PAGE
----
The world balance sheet showed a minor increase in stocks, from 312.4 million tonnes to 315.0. USDA left its prior views on South American crops unchanged today. Argentina is left at 55 million tonnes and Brazil 129.0. Conab this morning made a light change to their corn estimate, from 119.4 mt to 119.1. They are assuming lower planted acres than USDA. It is not unusual for USDA to be conservative with SA crop concerns so early in the year. No changes were made to USDA’s 277.0 mt China corn production estimate. China’s government is at 288.2.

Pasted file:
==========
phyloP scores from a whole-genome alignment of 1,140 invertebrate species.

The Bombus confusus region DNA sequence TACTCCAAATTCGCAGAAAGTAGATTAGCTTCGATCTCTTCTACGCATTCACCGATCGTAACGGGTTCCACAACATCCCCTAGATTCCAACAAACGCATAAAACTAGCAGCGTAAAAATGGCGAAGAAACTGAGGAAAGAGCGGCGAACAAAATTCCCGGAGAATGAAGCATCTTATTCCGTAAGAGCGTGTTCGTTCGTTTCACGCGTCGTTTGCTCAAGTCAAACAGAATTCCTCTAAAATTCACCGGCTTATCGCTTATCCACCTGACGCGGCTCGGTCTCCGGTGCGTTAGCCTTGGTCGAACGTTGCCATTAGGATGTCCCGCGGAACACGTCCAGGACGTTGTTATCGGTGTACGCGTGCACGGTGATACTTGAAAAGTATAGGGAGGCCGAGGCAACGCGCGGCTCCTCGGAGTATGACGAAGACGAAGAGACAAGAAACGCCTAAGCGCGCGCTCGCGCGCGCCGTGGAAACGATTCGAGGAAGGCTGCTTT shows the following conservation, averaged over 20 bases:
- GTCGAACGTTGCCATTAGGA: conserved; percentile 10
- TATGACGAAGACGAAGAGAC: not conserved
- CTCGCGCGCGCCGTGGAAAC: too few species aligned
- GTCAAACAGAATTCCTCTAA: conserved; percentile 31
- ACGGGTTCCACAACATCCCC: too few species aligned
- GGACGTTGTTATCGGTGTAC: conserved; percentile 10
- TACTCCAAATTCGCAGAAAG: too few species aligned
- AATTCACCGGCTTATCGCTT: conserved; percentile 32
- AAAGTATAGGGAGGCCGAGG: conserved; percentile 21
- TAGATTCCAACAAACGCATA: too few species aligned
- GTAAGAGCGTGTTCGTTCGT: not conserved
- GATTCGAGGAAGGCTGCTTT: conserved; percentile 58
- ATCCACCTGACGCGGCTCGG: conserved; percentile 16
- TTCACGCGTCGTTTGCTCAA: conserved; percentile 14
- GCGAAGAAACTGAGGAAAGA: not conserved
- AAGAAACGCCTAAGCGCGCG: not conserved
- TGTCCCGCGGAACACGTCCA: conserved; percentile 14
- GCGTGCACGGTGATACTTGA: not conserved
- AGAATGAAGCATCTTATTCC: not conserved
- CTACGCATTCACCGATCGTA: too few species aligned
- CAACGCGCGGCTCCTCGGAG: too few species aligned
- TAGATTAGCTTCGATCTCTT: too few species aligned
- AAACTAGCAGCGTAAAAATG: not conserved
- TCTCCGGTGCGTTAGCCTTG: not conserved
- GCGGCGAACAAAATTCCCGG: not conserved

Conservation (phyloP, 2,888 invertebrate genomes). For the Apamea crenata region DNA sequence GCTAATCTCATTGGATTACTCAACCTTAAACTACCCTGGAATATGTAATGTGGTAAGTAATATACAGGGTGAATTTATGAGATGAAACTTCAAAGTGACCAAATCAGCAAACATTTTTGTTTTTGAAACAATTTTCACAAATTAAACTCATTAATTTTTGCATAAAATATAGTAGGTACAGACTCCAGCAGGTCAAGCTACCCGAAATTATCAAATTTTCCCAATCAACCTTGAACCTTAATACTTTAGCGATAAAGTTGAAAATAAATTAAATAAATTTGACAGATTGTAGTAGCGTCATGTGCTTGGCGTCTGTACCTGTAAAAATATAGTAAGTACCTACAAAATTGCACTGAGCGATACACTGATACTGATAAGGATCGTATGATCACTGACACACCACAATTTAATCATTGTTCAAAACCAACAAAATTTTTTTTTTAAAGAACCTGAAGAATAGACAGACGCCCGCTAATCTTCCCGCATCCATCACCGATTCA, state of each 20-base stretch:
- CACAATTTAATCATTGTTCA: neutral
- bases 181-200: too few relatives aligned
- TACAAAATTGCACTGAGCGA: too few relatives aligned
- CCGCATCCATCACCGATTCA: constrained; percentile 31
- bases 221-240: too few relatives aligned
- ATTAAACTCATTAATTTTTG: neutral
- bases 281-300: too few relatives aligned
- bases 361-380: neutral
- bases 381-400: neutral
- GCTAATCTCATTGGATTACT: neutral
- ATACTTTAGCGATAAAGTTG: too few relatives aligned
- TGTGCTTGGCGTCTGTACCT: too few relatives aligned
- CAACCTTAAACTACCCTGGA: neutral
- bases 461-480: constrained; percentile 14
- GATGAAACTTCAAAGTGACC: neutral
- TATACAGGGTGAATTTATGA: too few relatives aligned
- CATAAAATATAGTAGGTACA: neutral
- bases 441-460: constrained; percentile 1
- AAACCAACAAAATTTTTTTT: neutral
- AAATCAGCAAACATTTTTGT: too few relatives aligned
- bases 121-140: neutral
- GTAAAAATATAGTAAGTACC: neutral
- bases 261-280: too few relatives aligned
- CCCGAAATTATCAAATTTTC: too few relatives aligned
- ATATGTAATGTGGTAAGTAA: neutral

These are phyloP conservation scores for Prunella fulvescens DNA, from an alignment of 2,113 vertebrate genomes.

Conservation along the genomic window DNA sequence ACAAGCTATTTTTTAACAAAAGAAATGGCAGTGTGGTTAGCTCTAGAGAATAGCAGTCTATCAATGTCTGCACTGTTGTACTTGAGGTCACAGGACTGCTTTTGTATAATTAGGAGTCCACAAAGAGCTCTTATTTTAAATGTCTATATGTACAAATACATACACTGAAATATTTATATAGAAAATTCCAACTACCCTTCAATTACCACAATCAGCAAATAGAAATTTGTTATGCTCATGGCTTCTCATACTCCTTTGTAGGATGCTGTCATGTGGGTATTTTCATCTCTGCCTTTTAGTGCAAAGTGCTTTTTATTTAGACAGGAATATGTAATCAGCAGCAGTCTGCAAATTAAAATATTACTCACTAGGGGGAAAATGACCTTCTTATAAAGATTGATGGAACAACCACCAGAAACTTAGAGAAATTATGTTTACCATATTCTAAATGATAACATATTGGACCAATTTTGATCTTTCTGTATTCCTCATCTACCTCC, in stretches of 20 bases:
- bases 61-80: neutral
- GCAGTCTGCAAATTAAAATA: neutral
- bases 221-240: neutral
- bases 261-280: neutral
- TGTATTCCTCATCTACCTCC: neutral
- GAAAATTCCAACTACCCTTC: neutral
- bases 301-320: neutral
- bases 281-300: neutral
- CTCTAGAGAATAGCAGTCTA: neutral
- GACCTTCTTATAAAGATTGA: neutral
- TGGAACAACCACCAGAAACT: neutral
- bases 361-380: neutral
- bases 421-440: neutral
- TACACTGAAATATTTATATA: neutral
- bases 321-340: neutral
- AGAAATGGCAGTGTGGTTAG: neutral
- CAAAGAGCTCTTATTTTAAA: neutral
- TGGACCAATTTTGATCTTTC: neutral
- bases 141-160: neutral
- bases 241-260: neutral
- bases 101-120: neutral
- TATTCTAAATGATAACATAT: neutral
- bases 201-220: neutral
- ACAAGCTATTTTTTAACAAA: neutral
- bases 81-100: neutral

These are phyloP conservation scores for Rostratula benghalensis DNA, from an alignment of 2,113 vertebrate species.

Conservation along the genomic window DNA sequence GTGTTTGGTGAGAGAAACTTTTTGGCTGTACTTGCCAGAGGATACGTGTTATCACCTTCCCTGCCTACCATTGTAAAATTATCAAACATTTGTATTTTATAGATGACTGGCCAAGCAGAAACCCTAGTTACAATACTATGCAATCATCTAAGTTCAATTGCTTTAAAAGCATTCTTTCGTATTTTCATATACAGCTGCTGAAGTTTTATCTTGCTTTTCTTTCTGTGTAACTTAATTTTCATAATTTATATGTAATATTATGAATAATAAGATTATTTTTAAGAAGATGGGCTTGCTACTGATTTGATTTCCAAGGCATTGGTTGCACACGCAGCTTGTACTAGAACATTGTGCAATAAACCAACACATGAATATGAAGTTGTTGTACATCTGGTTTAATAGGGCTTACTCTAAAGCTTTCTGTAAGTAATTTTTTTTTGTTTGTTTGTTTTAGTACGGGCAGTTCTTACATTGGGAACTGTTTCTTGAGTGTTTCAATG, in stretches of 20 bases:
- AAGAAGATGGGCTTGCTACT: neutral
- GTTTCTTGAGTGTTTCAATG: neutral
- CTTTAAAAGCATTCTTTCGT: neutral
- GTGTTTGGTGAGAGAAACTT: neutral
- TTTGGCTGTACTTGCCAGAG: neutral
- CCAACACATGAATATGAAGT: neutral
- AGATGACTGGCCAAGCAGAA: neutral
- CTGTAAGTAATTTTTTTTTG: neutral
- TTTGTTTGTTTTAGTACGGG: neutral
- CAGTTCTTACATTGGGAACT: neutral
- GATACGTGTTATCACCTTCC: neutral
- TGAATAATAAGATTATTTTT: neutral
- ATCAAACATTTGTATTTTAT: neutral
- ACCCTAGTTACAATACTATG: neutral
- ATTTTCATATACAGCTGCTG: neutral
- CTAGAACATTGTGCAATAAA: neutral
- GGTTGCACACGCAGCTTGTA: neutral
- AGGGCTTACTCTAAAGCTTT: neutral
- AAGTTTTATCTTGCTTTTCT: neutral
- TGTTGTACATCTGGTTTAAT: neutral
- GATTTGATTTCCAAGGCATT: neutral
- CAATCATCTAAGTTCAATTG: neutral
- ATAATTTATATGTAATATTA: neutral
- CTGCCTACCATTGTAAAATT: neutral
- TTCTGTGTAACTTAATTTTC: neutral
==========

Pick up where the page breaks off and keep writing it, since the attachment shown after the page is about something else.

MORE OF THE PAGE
2023/24: Ending stocks were raised from last month’s 220 million bushel to now 245. This was over the 221 trade estimate (ALDL 231). A 0.3 bpa increase was added to yields, now 49.9. This represents a 4.0% decline from USDA’s view of starting yields. The prior four years saw anywhere from -4.2% to +2.4% from starting trend. The trade estimate for yields was for no change at 49.6 (ALDL 49.8). USDA added 25 million bushels to production from last month. We were a little surprised to see USDA made no real changes for a demand offset. The small miscellaneous use category, residual, was raised by 1. USDA left their 2.300 billion crush goal unchanged. This should have been raised. Their goal for the year is a 4.0% increase. The first crush report for September was +4.3%. With Brazil’s problems, and recent confirmed increase in Chinese buying, the trade would be interested in their view of US exports. Before the past two weeks we have held clear concerns of US soybean exports. The US faced a clear price disadvantage with Brazil and Chinese buyers had not shown any real interest. But Chinese buyers have purchased a significant 3.0 million tonnes in overnight sales from Friday through today. The US is still not out of the woods on this export story though. Even including these purchases, to be recognized on next Thursday’s weekly report, we’ll need to see remaining sales through August run -7% from the five year average pace. We had four weeks of sales at -4% from average then this week’s big purchases. You could argue this export number should have been raised a little. One clear sticking point is that Brazil’s current pricing is still better than the US. Brazil’s export bid on Wednesday ranged from $43 per tonne cheaper for immediate delivery to $53 for extended delivery. The soybean balance sheet still has a lot of sway in the coming months. Much of this obviously comes from Brazilian weather influence. We compute a 200 ending stock as implying 1400 futures, 220 at 1360 and 250 at 1295. We would expect prices to hold a light premium over this implied 1295 price in the coming weeks.